YVO’S SHORTIES #137: Mary Poppins & How The Grinch Stole Christmas!

Time for another round of Yvo’s Shorties! This time a children’s classics edition with two classics I somehow never actually read despite having watched the movie adaptations multiple times. Mary Poppins was a childhood favorite movie of mine, so I fully expected to love the book as well… But things weren’t ment to be. I did love the original How The Grinch Stole Christmas! story though. I so wish I had discovered Dr. Seuss when I was still a kid!


Title: Mary Poppins
(Mary Poppins #1)
Author: P.L. Travers

Genre: Classics, Children, Fantasy
First published: 1934
Publisher: HMH Books for Young Readers
Finished reading: November 26th 2019
Pages: 232

“Mary Poppins was very vain and liked to look her best. Indeed, she was quite sure that she never looked anything else.”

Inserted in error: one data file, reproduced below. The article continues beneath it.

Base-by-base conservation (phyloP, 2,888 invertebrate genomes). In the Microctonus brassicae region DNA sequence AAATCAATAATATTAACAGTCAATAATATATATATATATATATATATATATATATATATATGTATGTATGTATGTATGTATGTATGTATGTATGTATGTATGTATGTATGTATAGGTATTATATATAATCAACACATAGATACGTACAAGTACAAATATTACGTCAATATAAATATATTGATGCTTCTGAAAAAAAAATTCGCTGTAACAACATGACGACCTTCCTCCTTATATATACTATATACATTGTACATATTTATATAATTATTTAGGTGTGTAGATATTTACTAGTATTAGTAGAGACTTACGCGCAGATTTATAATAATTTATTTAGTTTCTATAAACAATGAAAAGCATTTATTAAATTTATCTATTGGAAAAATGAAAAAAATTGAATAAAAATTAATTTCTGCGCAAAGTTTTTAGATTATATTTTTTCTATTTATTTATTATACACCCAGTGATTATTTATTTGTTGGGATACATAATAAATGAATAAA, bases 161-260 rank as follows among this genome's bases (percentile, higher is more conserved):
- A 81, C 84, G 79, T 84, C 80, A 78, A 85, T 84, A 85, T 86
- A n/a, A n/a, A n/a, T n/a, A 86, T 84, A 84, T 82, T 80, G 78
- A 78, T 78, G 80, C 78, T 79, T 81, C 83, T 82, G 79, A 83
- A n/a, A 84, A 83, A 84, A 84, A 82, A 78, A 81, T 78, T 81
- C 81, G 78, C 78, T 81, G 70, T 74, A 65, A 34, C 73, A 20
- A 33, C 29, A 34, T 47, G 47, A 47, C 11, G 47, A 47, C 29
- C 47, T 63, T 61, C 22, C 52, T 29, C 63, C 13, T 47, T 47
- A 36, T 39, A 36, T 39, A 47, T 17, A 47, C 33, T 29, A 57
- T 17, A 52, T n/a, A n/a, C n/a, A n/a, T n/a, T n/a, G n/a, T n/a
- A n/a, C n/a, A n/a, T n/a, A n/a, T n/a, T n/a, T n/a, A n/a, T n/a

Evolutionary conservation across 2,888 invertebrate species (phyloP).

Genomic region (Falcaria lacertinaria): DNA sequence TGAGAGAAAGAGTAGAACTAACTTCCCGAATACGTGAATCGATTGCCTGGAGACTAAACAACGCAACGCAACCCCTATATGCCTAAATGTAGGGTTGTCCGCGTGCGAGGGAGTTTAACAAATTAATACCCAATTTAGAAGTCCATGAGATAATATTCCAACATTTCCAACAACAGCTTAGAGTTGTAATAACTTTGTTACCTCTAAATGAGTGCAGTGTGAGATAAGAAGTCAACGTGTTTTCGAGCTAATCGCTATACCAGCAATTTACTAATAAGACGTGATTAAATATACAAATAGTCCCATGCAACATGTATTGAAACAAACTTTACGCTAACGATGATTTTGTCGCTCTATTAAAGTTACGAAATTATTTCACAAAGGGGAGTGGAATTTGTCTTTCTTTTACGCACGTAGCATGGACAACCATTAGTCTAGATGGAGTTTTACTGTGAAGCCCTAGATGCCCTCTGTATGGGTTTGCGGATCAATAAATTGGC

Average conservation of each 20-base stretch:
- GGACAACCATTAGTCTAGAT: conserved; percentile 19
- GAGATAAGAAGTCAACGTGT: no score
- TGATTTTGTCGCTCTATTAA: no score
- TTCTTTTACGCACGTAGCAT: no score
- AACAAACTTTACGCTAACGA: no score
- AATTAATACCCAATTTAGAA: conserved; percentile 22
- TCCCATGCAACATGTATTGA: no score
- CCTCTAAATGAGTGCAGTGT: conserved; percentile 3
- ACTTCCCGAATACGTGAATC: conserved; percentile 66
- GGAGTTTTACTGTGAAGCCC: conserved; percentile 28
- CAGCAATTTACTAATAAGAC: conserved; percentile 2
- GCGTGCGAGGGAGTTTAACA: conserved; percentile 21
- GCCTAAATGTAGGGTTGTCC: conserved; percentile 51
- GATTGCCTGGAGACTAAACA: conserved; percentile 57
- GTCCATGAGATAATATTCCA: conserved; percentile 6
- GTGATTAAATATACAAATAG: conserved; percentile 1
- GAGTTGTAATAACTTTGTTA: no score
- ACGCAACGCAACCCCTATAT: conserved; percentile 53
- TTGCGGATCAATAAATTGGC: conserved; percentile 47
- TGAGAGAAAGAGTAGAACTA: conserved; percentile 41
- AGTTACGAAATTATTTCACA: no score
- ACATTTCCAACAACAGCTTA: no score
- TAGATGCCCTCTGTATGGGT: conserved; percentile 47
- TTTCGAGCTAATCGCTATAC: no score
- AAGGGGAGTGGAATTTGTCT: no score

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It’s easy to say that the Mary Poppins movie is one of my childhood favorites, and I have seen it countless times over the years. Julie Andrews and Dick Van Dyke really made their characters come alive for me, and I’ve been wanting to read the original story for quite some time now… What I didn’t expect is just how disappointed I was going to be by the book. Oh yes, Mary Poppins turned out to be one of the exceptions where I most definitely 200% preferred the book. Why? One big reason stands out: Mary Poppins. And more especifically, just how vain, arrogant and plain nasty she is in the book. It seems like she only cares about her looks, she treats the children like dirt and I seriously don’t understand why Michael, Jane and the twins even warm up to her at all. Imagine the Julie Andrews version of Mary Poppins and invert her personality completely (except for the fact she likes everything spick and span), and you have some idea of what the original version of Mary Poppins is like… I really don’t get why this would be something children would enjoy, even back then. The writing itself is solid and the little adventures in each chapter intriguing, but I was so put off by Mary Poppins’ character that I just couldn’t enjoy it. I was going to read the rest of the series afterwards, but as you might imagine I’m just going to pass and rewatch the original movie once again to get rid of that bad taste in my mouth.